This week's roundup of some of the latest scientific studies on the coronavirus and efforts to find treatments and vaccines for COVID-19 reveals that a new variant circulating in the U.K. and Europe could spell trouble if its viral load is as high as in collected samples, while stressing that the early production of antibodies may offer a better chance at recovery rather than the amount produced.
U.K. coronavirus variant associated with higher viral loads
The highly infectious COVID-19 coronavirus variant that has been circulating in Britain is linked to higher loads of the virus in swab samples obtained from the nose and the back of the throat, according to a research report published on medRxiv ahead of peer review.
Around 35% of patients infected by the variant form had very high levels of the virus in their samples, compared to 10% of patients without the variant, study leader Michael Kidd of Public Health England and Birmingham University told Reuters. Higher viral loads have been linked with worse COVID-19 outcomes. The tests were conducted at the Birmingham Turnkey Lab.
Kidd said an additional study was needed to confirm or refute the findings. If confirmed, he hopes scientists will investigate how this particular variant manages to make more copies of itself in infected patients.
Early antibody production key to COVID-19 recovery
The speed of patients' antibody production – rather than the volume of antibodies they produce to fight the new coronavirus – determines whether they will survive COVID-19, new data suggests.
Researchers who studied more than 200 COVID-19 patients, including 179 who were hospitalized, found those who produced so-called neutralizing antibodies within 14 days of developing symptoms eventually recovered, while those who did not produce neutralizing antibodies until more than 14 days had elapsed developed higher viral loads and more severe disease.
"It is unclear why antibodies generated after this time point are unable to promote viral clearance and recovery in COVID-19 patients," the researchers said in a report posted on medRxiv ahead of peer review. Study leader Akiko Iwasaki of the Yale University School of Medicine tweeted on Saturday, "It's possible that virus somehow becomes resistant by hiding in inaccessible tissues."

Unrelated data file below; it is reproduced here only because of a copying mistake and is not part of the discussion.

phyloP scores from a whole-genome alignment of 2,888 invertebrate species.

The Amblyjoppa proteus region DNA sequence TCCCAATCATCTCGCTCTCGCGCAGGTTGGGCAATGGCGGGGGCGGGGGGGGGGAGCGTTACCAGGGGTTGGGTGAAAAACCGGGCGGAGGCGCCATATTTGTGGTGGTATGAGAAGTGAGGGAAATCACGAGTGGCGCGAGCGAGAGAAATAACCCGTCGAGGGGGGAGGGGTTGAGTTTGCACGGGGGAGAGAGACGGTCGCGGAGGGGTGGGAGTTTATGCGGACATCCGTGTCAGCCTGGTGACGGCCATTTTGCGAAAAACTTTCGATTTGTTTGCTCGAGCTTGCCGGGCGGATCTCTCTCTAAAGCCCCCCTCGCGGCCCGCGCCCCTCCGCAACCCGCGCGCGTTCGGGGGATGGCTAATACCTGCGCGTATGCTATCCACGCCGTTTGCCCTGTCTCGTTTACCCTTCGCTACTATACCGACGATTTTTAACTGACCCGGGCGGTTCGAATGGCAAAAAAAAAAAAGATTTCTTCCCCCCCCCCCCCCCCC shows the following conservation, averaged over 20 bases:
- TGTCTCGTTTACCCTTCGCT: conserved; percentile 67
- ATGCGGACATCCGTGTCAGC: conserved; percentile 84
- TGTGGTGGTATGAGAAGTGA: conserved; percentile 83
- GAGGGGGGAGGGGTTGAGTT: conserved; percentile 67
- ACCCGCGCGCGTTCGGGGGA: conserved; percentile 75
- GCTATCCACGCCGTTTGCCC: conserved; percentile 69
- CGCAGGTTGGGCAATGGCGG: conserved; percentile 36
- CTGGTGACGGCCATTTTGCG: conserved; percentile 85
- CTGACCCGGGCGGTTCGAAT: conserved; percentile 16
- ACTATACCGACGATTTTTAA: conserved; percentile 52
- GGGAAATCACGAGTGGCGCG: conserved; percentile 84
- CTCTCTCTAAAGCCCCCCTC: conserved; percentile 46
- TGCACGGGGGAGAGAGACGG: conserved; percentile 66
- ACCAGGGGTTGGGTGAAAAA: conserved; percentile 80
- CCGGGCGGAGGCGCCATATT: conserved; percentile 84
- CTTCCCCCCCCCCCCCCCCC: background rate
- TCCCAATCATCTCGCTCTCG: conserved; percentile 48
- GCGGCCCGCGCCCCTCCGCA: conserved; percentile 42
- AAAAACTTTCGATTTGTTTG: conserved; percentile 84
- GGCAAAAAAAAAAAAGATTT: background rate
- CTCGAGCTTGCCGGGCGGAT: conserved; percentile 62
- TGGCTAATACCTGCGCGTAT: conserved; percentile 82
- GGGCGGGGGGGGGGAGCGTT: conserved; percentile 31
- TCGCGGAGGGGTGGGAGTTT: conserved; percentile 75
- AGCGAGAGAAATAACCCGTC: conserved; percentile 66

The new findings, she added, suggest therapy with so-called monoclonal antibody drugs – such as those from Regeneron given to U.S. President Donald Trump – is likely to work only if used soon after infection.
Masked faces not a complete mystery to children
Young children can sometimes read the emotions of adults who are wearing face masks, according to a new study.
Researchers asked 81 children, aged 7 to 13, to assign one of six emotions to photographs of faces that were either unobstructed, covered by a surgical mask, or wearing sunglasses. The children correctly identified the emotions in 66% of the uncovered faces. When faces were masked, they correctly identified sadness 28% of the time and anger 27% of the time, the researchers reported in PLoS One. Sunglasses made some emotions harder to identify.
"Emotions aren't conveyed solely through your face," coauthor Ashley Ruba of the University of Wisconsin-Madison said in a statement. "Vocal inflections, the way that someone positions their body, and what's going on around them, all that other information helps us make better predictions about what someone is feeling."
Neanderthal gene protects against COVID-19
A specific form of a protein passed down from Neanderthals protects against severe COVID-19, and medications that boost levels of this protein could potentially help treat the disease, according to a study reported on medRxiv ahead of peer review.
The protein, called OAS1, is involved in the body's response to viruses. People with higher levels of the Neanderthal-related form of OAS1 are less susceptible to COVID-19, and if they do become infected, they are at lower risk for hospitalization, intubation and death, the researchers found.
"This protective form of OAS1 is present in sub-Saharan Africans but was lost when the ancestors of modern-day Europeans migrated out of Africa. It was then reintroduced into the European population through mating with Neanderthals" who lived more than 40,000 years ago, said co-author Brent Richards from the Jewish General Hospital and McGill University in Montreal.
An earlier study linked a cluster of genes inherited from Neanderthals to higher risks of hospitalization from COVID-19. "These findings further implicate Neanderthal ancestry in COVID-19 severity," Richards said.